Lucknow Known as both the “Golden City of the East” and the “Constantinople of India”, Lucknow is a charming metropolis situated in the heart of the great Gangetic Plain and surrounded by rural towns and villages. The capital city of Uttar Pradesh, Lucknow shows more evidence of the influence of the British Raj than most cities its size. Home of the Nawabs of the Awudh, this region has excelled in culinary excellence which it retains to this day.

The Residency: Witness the site of the 1857 Siege of Lucknow, a 147 day battle believed to be the first step in the end of British colonial rule. Built in 1800 to serve as the residence for the British Resident General, the compound has been maintained as it was at the time of the final battle. The walls of the ruined buildings are still scarred by bullet holes and cannon shot.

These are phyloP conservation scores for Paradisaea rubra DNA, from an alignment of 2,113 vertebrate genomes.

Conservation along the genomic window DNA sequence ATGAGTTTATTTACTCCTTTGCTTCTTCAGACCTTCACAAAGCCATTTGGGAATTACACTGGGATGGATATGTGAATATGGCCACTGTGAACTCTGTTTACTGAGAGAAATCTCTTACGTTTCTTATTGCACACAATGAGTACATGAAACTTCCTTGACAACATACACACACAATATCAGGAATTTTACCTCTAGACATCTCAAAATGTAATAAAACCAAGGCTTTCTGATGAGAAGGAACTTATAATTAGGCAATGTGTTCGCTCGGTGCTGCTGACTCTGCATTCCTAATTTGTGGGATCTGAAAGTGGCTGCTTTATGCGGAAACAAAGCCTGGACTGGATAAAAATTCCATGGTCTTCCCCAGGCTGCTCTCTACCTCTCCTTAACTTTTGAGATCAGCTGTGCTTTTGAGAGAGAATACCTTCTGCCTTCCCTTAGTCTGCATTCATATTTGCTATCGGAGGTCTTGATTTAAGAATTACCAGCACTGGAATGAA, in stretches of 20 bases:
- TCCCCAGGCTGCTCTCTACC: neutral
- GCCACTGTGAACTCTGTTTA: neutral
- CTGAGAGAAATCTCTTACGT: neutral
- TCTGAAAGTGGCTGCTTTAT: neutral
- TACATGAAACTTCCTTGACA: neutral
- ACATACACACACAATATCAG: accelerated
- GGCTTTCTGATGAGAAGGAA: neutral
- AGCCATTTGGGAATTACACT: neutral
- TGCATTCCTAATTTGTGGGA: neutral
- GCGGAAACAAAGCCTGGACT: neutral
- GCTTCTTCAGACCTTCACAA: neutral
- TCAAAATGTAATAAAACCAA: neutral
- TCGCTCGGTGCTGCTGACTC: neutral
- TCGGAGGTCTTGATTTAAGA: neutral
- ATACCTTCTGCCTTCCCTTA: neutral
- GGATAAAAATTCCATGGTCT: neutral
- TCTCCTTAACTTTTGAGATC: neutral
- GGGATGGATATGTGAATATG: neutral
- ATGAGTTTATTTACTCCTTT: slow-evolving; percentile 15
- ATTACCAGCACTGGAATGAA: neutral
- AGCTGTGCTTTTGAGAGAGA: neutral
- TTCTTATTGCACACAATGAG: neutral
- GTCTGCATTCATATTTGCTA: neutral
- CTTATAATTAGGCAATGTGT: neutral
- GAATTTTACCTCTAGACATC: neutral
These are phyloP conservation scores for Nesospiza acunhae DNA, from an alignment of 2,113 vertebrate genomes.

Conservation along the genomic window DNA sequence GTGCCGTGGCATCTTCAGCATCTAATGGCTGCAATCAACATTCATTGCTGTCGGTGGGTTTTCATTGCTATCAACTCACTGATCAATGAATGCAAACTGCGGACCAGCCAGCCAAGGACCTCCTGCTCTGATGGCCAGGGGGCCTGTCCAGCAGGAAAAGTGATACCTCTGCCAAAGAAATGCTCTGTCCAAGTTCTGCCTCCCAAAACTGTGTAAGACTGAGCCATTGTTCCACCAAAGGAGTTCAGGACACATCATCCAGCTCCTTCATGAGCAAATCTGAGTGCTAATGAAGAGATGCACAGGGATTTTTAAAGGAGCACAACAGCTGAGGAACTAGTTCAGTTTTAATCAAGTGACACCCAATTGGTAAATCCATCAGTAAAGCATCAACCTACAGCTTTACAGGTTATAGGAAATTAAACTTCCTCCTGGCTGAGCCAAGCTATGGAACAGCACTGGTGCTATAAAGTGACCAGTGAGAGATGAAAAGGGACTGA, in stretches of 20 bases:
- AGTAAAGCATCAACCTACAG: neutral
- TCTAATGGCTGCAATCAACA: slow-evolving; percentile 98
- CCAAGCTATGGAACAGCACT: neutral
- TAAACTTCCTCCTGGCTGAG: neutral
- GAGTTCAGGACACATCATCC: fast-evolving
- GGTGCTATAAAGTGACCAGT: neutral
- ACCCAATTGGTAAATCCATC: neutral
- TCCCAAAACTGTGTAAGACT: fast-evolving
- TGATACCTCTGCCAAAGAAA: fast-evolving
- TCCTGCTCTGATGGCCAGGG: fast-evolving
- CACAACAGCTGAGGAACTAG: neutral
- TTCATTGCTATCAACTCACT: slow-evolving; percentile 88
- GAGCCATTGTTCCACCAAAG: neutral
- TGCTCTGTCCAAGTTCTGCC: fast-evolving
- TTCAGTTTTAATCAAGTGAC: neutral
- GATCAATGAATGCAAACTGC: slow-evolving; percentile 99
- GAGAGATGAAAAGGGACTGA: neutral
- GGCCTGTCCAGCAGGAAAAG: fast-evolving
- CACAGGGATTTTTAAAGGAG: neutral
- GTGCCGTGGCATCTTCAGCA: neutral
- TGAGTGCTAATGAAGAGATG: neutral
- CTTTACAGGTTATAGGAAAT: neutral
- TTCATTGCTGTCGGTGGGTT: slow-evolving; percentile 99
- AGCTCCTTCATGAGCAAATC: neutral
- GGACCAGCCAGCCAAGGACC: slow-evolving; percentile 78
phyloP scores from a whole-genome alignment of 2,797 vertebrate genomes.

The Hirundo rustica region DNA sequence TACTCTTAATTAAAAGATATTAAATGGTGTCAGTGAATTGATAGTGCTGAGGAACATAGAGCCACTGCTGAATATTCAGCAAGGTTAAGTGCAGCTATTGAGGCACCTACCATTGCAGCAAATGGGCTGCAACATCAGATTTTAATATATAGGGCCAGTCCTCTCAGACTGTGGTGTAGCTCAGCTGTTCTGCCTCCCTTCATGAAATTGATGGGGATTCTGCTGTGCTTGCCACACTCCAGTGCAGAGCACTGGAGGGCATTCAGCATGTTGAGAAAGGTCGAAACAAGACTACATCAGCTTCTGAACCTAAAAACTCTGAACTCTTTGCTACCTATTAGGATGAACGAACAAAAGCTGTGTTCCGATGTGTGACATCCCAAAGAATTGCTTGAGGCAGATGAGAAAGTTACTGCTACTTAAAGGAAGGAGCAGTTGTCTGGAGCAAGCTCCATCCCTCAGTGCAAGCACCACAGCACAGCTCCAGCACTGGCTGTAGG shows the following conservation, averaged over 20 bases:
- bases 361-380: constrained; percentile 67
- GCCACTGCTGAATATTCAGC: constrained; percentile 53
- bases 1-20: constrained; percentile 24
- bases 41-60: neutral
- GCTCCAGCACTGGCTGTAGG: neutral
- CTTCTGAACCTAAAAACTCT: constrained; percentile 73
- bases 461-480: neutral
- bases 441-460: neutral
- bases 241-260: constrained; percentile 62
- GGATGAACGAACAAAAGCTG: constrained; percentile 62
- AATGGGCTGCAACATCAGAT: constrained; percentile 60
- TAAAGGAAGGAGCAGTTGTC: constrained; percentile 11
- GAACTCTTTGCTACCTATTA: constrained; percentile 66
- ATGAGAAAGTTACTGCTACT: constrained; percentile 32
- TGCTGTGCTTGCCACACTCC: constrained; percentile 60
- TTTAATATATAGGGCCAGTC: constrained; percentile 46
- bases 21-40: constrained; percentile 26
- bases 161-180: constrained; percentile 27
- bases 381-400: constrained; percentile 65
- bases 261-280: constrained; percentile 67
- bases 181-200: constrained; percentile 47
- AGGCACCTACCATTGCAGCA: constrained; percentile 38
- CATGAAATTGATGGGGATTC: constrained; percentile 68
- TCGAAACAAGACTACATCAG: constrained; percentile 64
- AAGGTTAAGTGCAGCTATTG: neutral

Bara Imambara:  One of the most colossal buildings in the city, this grand structure is the enormous tomb of Asaf-ud-Daula. In addition to its vast interior burial chamber, the space above is a three-dimensional labyrinth with passages interconnecting with each other through 489 identical doorways; it is the only existing maze of its type in India. All visitors are well advised to bring a flashlight with new batteries, lest they risk not returning in a timely manner.